A maths diversion

One of my colleagues came into my office the other day, and said to me:

If p is prime and greater than 3, prove that p² – 1 is divisible by 24.

Interested readers might want to try this for themselves: it’s not particularly difficult. Of course I started in right away.

Immediately I thought: well, divisibility by 24 means divisibility by 2, by 3 and by 4. Let’s see what we can say about this considering p is odd. i.e. p = 2n + 1. So p² – 1 = (2n + 1)(2n + 1) – 1 = 4n² + 4n. Clearly divisible by 4.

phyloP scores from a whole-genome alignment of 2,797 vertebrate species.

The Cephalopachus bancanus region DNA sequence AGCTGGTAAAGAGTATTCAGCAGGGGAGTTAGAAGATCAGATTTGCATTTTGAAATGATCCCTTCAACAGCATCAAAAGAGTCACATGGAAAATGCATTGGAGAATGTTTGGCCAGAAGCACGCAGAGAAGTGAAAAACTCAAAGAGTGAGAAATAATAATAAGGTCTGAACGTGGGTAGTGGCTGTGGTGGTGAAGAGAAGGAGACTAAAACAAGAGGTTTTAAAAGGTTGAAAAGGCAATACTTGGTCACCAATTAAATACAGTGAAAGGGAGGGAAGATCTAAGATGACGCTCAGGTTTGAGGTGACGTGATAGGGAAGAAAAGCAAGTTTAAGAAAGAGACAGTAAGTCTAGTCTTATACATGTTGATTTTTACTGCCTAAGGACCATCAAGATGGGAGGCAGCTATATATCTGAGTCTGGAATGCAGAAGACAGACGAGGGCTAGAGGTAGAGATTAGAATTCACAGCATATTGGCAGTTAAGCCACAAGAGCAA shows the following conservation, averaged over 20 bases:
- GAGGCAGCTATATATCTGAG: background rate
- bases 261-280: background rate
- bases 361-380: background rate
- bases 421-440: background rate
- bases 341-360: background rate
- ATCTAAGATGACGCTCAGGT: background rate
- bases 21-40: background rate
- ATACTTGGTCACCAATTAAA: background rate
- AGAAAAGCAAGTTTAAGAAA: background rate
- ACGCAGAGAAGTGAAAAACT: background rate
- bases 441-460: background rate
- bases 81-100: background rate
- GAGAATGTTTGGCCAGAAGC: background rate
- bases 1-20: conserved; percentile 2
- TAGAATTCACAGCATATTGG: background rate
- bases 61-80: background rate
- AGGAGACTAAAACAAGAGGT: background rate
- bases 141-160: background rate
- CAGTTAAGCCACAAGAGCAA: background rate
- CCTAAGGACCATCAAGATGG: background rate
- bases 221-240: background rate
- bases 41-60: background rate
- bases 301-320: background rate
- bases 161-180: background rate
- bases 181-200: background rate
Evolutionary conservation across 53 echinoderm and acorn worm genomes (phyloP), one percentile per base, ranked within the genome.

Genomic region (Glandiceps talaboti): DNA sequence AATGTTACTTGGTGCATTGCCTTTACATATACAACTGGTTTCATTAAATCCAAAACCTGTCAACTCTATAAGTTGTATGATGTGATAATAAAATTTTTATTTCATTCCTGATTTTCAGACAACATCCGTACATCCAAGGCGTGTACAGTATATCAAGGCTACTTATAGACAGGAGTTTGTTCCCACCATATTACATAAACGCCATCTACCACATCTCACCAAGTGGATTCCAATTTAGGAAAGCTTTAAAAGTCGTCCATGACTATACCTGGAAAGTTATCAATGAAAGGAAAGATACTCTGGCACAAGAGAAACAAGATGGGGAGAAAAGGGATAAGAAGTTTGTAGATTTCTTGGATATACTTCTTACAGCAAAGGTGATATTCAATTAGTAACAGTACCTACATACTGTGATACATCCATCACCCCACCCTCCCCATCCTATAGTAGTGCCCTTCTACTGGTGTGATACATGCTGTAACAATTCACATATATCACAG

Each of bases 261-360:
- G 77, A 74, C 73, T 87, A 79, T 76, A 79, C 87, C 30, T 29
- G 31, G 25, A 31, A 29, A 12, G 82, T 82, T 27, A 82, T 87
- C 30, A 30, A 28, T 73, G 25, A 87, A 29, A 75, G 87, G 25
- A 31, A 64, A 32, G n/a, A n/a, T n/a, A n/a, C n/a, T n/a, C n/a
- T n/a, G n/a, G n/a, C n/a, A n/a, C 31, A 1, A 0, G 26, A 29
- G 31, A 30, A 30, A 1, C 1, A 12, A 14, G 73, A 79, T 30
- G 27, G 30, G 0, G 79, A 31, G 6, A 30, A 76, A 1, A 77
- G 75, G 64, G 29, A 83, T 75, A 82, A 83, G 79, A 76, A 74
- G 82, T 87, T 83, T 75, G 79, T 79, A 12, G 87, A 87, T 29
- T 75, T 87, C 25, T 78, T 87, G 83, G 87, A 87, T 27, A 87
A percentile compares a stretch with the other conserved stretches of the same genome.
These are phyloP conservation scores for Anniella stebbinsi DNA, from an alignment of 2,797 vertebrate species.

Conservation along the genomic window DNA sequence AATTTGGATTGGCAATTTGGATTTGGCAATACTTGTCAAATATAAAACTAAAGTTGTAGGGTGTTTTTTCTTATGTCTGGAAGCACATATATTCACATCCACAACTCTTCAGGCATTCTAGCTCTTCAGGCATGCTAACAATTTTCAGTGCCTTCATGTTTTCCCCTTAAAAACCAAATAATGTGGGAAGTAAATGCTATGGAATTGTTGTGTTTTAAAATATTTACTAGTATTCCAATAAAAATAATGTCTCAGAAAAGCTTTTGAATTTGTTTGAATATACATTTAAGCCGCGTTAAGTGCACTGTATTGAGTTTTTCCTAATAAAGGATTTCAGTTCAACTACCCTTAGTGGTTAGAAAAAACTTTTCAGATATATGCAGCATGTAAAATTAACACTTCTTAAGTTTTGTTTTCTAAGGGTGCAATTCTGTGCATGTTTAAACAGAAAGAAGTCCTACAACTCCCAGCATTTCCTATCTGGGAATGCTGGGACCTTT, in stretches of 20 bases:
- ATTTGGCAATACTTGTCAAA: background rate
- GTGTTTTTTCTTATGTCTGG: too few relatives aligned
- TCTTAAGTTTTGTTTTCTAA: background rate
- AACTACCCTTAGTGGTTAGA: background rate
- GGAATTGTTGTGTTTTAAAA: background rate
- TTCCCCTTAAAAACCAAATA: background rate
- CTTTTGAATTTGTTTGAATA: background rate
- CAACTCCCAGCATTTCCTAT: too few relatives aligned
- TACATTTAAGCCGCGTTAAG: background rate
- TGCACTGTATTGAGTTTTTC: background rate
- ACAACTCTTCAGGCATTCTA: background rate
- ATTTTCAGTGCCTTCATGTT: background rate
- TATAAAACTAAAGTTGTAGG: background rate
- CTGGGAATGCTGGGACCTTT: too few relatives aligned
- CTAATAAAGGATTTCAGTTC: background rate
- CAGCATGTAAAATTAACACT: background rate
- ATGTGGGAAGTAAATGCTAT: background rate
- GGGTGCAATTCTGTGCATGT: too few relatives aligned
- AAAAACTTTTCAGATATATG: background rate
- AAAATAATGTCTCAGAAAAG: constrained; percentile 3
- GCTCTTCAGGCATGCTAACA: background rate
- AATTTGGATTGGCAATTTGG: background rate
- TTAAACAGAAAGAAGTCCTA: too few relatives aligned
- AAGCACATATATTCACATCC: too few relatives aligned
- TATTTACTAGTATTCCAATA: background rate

Then I thought: aha. p² – 1 = (p + 1)(p – 1). One of (p + 1), p, (p – 1) is clearly divisible by 3, since these are 3 consecutive numbers. Since p is prime, either (p + 1) or (p – 1) is divisible by 3. Since p is odd, (p + 1) and (p – 1) are both even. And furthermore, since they are consecutive even numbers, one of them must be divisible by 4.

QED.

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